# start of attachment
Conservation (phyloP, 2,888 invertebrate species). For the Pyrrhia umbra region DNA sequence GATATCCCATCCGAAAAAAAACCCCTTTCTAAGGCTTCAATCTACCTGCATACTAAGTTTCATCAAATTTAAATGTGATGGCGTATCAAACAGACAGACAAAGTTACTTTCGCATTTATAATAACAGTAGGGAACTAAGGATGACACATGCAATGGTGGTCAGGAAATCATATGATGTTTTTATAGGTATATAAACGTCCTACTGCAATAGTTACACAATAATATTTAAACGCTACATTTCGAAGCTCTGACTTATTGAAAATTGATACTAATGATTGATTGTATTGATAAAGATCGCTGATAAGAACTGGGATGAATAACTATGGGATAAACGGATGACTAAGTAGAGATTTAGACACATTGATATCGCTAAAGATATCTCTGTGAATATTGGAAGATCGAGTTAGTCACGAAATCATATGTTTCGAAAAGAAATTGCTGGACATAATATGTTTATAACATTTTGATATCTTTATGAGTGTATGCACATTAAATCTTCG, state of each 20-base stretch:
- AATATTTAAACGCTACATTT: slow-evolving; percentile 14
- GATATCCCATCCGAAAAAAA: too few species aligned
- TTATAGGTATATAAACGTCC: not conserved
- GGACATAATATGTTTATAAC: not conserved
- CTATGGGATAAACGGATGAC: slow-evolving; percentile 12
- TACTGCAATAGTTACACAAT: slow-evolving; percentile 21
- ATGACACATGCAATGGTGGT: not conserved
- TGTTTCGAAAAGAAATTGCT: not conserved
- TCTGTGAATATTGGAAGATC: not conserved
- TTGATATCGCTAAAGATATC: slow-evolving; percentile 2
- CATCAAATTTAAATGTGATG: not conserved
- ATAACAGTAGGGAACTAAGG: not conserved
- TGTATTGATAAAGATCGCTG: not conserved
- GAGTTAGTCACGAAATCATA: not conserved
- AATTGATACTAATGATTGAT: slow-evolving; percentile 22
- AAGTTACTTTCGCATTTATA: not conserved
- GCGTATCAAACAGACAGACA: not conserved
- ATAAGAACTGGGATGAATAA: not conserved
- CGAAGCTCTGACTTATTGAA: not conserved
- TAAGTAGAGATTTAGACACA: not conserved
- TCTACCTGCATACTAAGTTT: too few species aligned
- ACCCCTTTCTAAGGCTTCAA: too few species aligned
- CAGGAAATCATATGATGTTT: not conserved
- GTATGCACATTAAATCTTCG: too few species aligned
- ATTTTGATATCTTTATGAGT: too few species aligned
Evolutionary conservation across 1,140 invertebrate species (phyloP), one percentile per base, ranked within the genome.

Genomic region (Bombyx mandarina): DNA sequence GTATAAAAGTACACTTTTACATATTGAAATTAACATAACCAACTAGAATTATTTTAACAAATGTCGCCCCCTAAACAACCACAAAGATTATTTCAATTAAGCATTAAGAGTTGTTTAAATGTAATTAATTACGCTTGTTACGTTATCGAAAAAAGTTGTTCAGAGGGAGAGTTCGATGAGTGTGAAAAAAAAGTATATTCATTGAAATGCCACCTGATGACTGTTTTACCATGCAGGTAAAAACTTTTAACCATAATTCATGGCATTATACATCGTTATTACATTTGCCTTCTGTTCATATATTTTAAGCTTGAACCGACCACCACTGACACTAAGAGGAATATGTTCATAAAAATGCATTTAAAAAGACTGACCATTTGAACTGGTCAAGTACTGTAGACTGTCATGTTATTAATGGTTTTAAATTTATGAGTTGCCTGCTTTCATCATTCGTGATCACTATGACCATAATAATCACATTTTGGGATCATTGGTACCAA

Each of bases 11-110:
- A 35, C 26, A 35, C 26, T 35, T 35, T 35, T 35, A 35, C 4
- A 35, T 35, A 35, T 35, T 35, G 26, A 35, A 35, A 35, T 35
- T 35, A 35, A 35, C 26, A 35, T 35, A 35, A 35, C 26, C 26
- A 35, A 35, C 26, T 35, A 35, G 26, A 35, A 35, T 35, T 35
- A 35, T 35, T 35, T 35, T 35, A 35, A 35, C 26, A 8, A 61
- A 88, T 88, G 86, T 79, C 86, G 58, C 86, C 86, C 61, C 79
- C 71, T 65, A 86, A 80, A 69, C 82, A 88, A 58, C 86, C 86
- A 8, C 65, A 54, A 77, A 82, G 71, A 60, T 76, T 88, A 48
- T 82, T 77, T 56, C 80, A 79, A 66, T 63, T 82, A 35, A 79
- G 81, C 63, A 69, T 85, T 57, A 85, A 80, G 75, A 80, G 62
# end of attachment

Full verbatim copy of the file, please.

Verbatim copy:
Conservation (phyloP, 2,888 invertebrate species). For the Pyrrhia umbra region DNA sequence GATATCCCATCCGAAAAAAAACCCCTTTCTAAGGCTTCAATCTACCTGCATACTAAGTTTCATCAAATTTAAATGTGATGGCGTATCAAACAGACAGACAAAGTTACTTTCGCATTTATAATAACAGTAGGGAACTAAGGATGACACATGCAATGGTGGTCAGGAAATCATATGATGTTTTTATAGGTATATAAACGTCCTACTGCAATAGTTACACAATAATATTTAAACGCTACATTTCGAAGCTCTGACTTATTGAAAATTGATACTAATGATTGATTGTATTGATAAAGATCGCTGATAAGAACTGGGATGAATAACTATGGGATAAACGGATGACTAAGTAGAGATTTAGACACATTGATATCGCTAAAGATATCTCTGTGAATATTGGAAGATCGAGTTAGTCACGAAATCATATGTTTCGAAAAGAAATTGCTGGACATAATATGTTTATAACATTTTGATATCTTTATGAGTGTATGCACATTAAATCTTCG, state of each 20-base stretch:
- AATATTTAAACGCTACATTT: slow-evolving; percentile 14
- GATATCCCATCCGAAAAAAA: too few species aligned
- TTATAGGTATATAAACGTCC: not conserved
- GGACATAATATGTTTATAAC: not conserved
- CTATGGGATAAACGGATGAC: slow-evolving; percentile 12
- TACTGCAATAGTTACACAAT: slow-evolving; percentile 21
- ATGACACATGCAATGGTGGT: not conserved
- TGTTTCGAAAAGAAATTGCT: not conserved
- TCTGTGAATATTGGAAGATC: not conserved
- TTGATATCGCTAAAGATATC: slow-evolving; percentile 2
- CATCAAATTTAAATGTGATG: not conserved
- ATAACAGTAGGGAACTAAGG: not conserved
- TGTATTGATAAAGATCGCTG: not conserved
- GAGTTAGTCACGAAATCATA: not conserved
- AATTGATACTAATGATTGAT: slow-evolving; percentile 22
- AAGTTACTTTCGCATTTATA: not conserved
- GCGTATCAAACAGACAGACA: not conserved
- ATAAGAACTGGGATGAATAA: not conserved
- CGAAGCTCTGACTTATTGAA: not conserved
- TAAGTAGAGATTTAGACACA: not conserved
- TCTACCTGCATACTAAGTTT: too few species aligned
- ACCCCTTTCTAAGGCTTCAA: too few species aligned
- CAGGAAATCATATGATGTTT: not conserved
- GTATGCACATTAAATCTTCG: too few species aligned
- ATTTTGATATCTTTATGAGT: too few species aligned
Evolutionary conservation across 1,140 invertebrate species (phyloP), one percentile per base, ranked within the genome.

Genomic region (Bombyx mandarina): DNA sequence GTATAAAAGTACACTTTTACATATTGAAATTAACATAACCAACTAGAATTATTTTAACAAATGTCGCCCCCTAAACAACCACAAAGATTATTTCAATTAAGCATTAAGAGTTGTTTAAATGTAATTAATTACGCTTGTTACGTTATCGAAAAAAGTTGTTCAGAGGGAGAGTTCGATGAGTGTGAAAAAAAAGTATATTCATTGAAATGCCACCTGATGACTGTTTTACCATGCAGGTAAAAACTTTTAACCATAATTCATGGCATTATACATCGTTATTACATTTGCCTTCTGTTCATATATTTTAAGCTTGAACCGACCACCACTGACACTAAGAGGAATATGTTCATAAAAATGCATTTAAAAAGACTGACCATTTGAACTGGTCAAGTACTGTAGACTGTCATGTTATTAATGGTTTTAAATTTATGAGTTGCCTGCTTTCATCATTCGTGATCACTATGACCATAATAATCACATTTTGGGATCATTGGTACCAA

Each of bases 11-110:
- A 35, C 26, A 35, C 26, T 35, T 35, T 35, T 35, A 35, C 4
- A 35, T 35, A 35, T 35, T 35, G 26, A 35, A 35, A 35, T 35
- T 35, A 35, A 35, C 26, A 35, T 35, A 35, A 35, C 26, C 26
- A 35, A 35, C 26, T 35, A 35, G 26, A 35, A 35, T 35, T 35
- A 35, T 35, T 35, T 35, T 35, A 35, A 35, C 26, A 8, A 61
- A 88, T 88, G 86, T 79, C 86, G 58, C 86, C 86, C 61, C 79
- C 71, T 65, A 86, A 80, A 69, C 82, A 88, A 58, C 86, C 86
- A 8, C 65, A 54, A 77, A 82, G 71, A 60, T 76, T 88, A 48
- T 82, T 77, T 56, C 80, A 79, A 66, T 63, T 82, A 35, A 79
- G 81, C 63, A 69, T 85, T 57, A 85, A 80, G 75, A 80, G 62